Facioscapulohumeral Muscular Dystrophy (FSHD)
What is facioscapulohumeral muscular dystrophy?
Facioscapulohumeral muscular dystrophy (FSHD) is one of nine forms of muscular dystrophy. It is characterized by progressive muscle weakness and wasting, specifically in the muscles of the shoulder blades, face, and upper arms; however, other muscles may also be affected.
FSHD is the third most common form of muscular dystrophy, with an estimated prevalence of four cases per 100,000 people.
What are the symptoms of facioscapulohumeral muscular dystrophy?
The onset of symptoms is typically before the age of 20, with muscle weakness and atrophy beginning in the muscles of the eyes, mouth, abdominal muscles, lower legs, upper arms, and shoulders. This weakness is often asymmetric, meaning that one side of the body is weaker than the other.
A minority of cases see the onset of symptoms during infancy, and these affected individuals can experience additional symptoms, such as issues with hearing and vision.
What causes facioscapulohumeral muscular dystrophy?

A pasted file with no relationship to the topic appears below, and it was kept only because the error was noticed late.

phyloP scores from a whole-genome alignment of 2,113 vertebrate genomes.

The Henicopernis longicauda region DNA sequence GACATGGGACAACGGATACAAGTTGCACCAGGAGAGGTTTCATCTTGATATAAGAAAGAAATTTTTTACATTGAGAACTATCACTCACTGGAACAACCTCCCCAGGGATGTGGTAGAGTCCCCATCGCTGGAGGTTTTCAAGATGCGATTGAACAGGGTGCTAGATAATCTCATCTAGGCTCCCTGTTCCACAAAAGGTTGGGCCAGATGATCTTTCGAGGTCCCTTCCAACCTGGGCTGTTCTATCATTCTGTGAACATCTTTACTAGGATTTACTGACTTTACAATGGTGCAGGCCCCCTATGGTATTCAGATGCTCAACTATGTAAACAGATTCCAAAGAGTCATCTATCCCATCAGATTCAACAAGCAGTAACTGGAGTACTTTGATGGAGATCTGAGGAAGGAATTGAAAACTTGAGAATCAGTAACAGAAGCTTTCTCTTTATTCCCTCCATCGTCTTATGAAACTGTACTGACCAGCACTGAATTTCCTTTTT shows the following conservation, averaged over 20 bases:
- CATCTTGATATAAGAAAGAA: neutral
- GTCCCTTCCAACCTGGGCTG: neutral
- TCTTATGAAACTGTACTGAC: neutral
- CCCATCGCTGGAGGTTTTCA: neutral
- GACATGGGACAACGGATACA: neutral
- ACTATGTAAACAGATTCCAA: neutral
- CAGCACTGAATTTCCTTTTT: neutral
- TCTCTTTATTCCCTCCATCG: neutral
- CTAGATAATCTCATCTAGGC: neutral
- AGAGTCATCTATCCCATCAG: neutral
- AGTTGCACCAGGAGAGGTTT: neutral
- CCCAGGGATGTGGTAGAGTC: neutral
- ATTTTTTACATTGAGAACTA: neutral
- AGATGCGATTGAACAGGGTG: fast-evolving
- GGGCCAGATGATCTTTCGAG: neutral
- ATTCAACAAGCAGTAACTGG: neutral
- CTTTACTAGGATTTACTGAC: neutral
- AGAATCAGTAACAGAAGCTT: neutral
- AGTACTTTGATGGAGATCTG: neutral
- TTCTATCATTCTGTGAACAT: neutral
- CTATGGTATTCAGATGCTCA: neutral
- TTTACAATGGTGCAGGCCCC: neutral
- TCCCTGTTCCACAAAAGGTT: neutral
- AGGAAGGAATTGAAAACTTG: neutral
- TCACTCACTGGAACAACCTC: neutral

A mutated DUX4 gene causes FSHD. It is inherited in an autosomal dominant pattern, but it can also be the result of a sporadic mutation. In a much smaller portion of cases, the SMCHD1 gene is mutated.
How is facioscapulohumeral muscular dystrophy diagnosed?
Doctors will start with a physical examination, followed by looking for the characteristic symptoms, reviewing medical and family history, and testing. Doctors may use a muscle biopsy, blood test, or genetic test to aid in diagnosis.
What are the treatments for facioscapulohumeral muscular dystrophy?
A team of specialists are able to provide the best care for FSHD patients. Braces, walkers, and other aids may be necessary. Occupational and physical therapy are beneficial to patients as well. Further treatment is symptomatic.